More about these tough old girls, please!
 

Bob Godfrey

Member
Nov 22, 2002
6,046
59
208
UK
The problem with Karen Black was that in a group shot you could never be quite sure who she was talking to. Whichever way she faced, she was looking in several directions.

Ah, Jane Russell. Long before anybody had heard of that blonde that gentlemen preferred, Jane's famous 'haystack' photo was one the three 'most-requested' by US servicemen pining for home comforts during WW2. But my favourite Jane Russell anecdote is really a Howard Hughes anecdote (and probably untrue like most anecdotes). Hughes of course had trouble with the Breen Office (the Hollywood censorship bureau) with many scenes in The Outlaw, particularly those in which Miss Russell's distinctive features were well to the fore. One particular line of script to which they objected was "You borrowed from me; now I borrowed your gal". Hughes re-submitted the scene with the offending line changed to "Tit for tat". On reflection, the censors relented and approved the original version.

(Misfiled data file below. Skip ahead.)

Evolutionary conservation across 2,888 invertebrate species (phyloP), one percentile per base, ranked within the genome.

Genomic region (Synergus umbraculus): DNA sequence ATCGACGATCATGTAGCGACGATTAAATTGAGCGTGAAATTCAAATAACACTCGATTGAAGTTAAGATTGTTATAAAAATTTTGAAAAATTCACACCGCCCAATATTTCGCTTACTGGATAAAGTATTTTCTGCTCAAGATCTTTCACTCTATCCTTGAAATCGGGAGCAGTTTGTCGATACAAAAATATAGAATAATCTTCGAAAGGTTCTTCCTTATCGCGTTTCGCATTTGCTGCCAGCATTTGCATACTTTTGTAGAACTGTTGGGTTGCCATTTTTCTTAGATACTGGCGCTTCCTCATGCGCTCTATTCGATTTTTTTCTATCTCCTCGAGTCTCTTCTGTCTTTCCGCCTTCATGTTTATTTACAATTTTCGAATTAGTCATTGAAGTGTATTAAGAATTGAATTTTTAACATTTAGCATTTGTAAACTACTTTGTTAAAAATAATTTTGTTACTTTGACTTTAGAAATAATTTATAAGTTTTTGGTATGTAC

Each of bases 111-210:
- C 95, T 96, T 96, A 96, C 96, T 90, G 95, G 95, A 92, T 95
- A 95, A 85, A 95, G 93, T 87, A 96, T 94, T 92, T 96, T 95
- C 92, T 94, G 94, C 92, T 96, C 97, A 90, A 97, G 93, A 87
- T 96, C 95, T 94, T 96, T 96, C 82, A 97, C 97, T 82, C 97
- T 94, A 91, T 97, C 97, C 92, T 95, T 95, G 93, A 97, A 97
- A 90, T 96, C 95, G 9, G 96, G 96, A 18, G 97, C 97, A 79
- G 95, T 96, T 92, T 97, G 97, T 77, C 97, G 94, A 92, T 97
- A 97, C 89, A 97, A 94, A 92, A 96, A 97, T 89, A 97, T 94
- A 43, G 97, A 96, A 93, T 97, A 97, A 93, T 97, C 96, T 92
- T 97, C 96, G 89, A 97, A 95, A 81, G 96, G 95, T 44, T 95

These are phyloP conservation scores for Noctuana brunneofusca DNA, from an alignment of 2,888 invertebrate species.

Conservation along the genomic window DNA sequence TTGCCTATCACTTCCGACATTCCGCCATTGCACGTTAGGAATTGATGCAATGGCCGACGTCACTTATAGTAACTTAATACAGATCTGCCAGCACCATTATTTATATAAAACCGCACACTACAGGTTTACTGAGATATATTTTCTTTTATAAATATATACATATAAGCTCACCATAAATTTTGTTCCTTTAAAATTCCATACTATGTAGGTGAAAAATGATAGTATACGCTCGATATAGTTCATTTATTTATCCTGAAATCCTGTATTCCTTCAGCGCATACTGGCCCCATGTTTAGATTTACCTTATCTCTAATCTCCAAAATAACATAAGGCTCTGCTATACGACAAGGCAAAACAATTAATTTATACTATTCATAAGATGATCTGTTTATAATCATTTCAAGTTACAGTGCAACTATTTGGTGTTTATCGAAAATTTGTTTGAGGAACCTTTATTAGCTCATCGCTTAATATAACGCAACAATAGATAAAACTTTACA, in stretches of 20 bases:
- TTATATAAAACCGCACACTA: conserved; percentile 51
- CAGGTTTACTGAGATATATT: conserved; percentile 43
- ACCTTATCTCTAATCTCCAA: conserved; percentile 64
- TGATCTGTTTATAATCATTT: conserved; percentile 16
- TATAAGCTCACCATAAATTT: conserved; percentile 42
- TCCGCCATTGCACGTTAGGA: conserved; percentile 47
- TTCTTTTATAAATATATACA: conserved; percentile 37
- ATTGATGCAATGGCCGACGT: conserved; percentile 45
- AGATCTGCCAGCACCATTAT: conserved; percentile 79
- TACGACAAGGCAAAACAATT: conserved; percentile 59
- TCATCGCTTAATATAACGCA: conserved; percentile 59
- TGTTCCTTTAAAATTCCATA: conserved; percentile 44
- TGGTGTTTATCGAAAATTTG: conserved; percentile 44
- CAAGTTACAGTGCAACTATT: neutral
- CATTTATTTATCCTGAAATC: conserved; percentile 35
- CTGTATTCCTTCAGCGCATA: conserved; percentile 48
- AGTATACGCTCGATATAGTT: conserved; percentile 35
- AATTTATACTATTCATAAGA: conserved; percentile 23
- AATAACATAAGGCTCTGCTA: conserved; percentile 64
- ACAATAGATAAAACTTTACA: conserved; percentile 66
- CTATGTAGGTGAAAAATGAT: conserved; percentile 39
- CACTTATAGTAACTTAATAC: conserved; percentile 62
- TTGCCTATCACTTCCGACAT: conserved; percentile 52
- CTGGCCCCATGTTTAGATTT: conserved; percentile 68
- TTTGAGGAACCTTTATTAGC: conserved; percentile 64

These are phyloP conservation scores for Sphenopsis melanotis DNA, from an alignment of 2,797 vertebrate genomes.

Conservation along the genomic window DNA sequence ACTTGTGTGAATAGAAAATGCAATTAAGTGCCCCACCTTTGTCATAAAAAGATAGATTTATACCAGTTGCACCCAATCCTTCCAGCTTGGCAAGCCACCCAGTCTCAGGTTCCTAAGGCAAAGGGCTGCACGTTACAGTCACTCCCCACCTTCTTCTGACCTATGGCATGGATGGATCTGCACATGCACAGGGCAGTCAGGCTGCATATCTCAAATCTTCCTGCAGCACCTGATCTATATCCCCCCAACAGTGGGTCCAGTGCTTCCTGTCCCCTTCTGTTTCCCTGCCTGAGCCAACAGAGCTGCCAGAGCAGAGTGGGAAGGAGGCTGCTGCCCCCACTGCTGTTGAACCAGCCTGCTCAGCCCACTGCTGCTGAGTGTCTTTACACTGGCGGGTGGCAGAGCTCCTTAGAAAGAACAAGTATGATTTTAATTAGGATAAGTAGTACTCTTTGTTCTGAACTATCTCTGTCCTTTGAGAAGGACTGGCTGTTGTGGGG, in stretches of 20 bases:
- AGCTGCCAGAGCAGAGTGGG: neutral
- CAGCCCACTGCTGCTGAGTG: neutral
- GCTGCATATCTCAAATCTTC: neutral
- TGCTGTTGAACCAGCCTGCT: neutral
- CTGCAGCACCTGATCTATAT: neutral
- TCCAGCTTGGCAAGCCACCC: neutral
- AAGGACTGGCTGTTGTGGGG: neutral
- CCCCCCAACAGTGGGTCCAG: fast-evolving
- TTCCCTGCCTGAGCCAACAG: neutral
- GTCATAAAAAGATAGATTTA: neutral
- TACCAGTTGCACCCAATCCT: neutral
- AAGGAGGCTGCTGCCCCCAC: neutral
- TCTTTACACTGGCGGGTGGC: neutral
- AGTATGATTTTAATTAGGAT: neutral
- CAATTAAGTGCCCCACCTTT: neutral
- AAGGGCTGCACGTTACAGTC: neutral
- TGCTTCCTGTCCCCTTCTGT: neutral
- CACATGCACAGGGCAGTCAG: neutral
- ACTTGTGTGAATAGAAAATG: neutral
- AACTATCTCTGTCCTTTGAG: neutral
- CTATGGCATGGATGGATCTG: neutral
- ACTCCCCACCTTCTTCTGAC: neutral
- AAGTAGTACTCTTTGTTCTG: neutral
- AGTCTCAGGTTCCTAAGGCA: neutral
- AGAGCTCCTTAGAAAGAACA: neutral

.
 

Bob Godfrey

Member
Nov 22, 2002
6,046
59
208
UK
All of these airplane dramas would be much improved if they left in the out-takes, which are always the best bits. Especially that scene in Flying Leathernecks where John Wayne's stirring action at 20,000 feet is interrupted by a stagehand strolling casually past the cockpit. "Cut! There's a guy walking across the sky!"
 
Feb 24, 2004
907
2
86
Hi, Bob!

>>The problem with Karen Black was that in a group shot you could never be quite sure who she was talking to. Whichever way she faced, she was looking in several directions.

Ouch! Double ouch!! Well, sir, there's an old Sea Chantey/Music Hall number ("The Drummer and the Cook") with the memorable line: "...With her one eye on the pot and the other up the chimney..."

%-)

Roy
 

Jim Kalafus

Member
Dec 3, 2000
6,114
14
198